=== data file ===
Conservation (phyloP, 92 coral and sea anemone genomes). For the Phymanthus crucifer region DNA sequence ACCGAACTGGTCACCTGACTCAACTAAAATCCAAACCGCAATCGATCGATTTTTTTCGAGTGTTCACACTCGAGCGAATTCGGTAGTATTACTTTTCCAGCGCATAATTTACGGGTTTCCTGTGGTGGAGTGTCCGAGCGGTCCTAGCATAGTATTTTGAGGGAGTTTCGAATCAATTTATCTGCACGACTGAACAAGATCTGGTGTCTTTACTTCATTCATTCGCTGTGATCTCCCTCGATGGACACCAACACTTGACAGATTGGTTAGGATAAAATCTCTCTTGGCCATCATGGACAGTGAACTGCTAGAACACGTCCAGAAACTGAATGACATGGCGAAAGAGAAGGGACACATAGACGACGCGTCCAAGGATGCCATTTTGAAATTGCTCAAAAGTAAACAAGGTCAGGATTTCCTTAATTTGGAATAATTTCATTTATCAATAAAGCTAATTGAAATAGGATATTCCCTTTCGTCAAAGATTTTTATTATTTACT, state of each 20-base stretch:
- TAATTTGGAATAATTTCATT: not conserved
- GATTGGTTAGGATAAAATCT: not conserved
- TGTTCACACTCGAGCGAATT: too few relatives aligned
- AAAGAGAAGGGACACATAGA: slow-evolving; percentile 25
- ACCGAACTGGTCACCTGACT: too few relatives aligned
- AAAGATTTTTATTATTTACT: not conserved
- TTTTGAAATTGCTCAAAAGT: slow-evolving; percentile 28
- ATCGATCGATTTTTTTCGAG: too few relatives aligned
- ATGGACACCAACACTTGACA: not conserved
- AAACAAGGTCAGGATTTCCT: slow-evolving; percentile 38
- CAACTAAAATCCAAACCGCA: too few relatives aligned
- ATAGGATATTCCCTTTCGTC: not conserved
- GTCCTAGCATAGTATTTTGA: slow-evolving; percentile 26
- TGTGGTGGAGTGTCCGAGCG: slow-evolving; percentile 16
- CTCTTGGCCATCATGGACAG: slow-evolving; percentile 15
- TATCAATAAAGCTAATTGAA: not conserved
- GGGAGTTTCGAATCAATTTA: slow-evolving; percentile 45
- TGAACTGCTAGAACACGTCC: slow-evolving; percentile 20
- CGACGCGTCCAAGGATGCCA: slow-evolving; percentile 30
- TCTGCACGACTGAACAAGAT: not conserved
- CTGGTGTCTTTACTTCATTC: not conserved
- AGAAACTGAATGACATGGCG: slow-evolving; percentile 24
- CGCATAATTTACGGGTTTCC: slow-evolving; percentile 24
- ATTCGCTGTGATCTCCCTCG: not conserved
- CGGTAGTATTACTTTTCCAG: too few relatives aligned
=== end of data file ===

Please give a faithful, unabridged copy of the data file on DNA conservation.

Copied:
Conservation (phyloP, 92 coral and sea anemone genomes). For the Phymanthus crucifer region DNA sequence ACCGAACTGGTCACCTGACTCAACTAAAATCCAAACCGCAATCGATCGATTTTTTTCGAGTGTTCACACTCGAGCGAATTCGGTAGTATTACTTTTCCAGCGCATAATTTACGGGTTTCCTGTGGTGGAGTGTCCGAGCGGTCCTAGCATAGTATTTTGAGGGAGTTTCGAATCAATTTATCTGCACGACTGAACAAGATCTGGTGTCTTTACTTCATTCATTCGCTGTGATCTCCCTCGATGGACACCAACACTTGACAGATTGGTTAGGATAAAATCTCTCTTGGCCATCATGGACAGTGAACTGCTAGAACACGTCCAGAAACTGAATGACATGGCGAAAGAGAAGGGACACATAGACGACGCGTCCAAGGATGCCATTTTGAAATTGCTCAAAAGTAAACAAGGTCAGGATTTCCTTAATTTGGAATAATTTCATTTATCAATAAAGCTAATTGAAATAGGATATTCCCTTTCGTCAAAGATTTTTATTATTTACT, state of each 20-base stretch:
- TAATTTGGAATAATTTCATT: not conserved
- GATTGGTTAGGATAAAATCT: not conserved
- TGTTCACACTCGAGCGAATT: too few relatives aligned
- AAAGAGAAGGGACACATAGA: slow-evolving; percentile 25
- ACCGAACTGGTCACCTGACT: too few relatives aligned
- AAAGATTTTTATTATTTACT: not conserved
- TTTTGAAATTGCTCAAAAGT: slow-evolving; percentile 28
- ATCGATCGATTTTTTTCGAG: too few relatives aligned
- ATGGACACCAACACTTGACA: not conserved
- AAACAAGGTCAGGATTTCCT: slow-evolving; percentile 38
- CAACTAAAATCCAAACCGCA: too few relatives aligned
- ATAGGATATTCCCTTTCGTC: not conserved
- GTCCTAGCATAGTATTTTGA: slow-evolving; percentile 26
- TGTGGTGGAGTGTCCGAGCG: slow-evolving; percentile 16
- CTCTTGGCCATCATGGACAG: slow-evolving; percentile 15
- TATCAATAAAGCTAATTGAA: not conserved
- GGGAGTTTCGAATCAATTTA: slow-evolving; percentile 45
- TGAACTGCTAGAACACGTCC: slow-evolving; percentile 20
- CGACGCGTCCAAGGATGCCA: slow-evolving; percentile 30
- TCTGCACGACTGAACAAGAT: not conserved
- CTGGTGTCTTTACTTCATTC: not conserved
- AGAAACTGAATGACATGGCG: slow-evolving; percentile 24
- CGCATAATTTACGGGTTTCC: slow-evolving; percentile 24
- ATTCGCTGTGATCTCCCTCG: not conserved
- CGGTAGTATTACTTTTCCAG: too few relatives aligned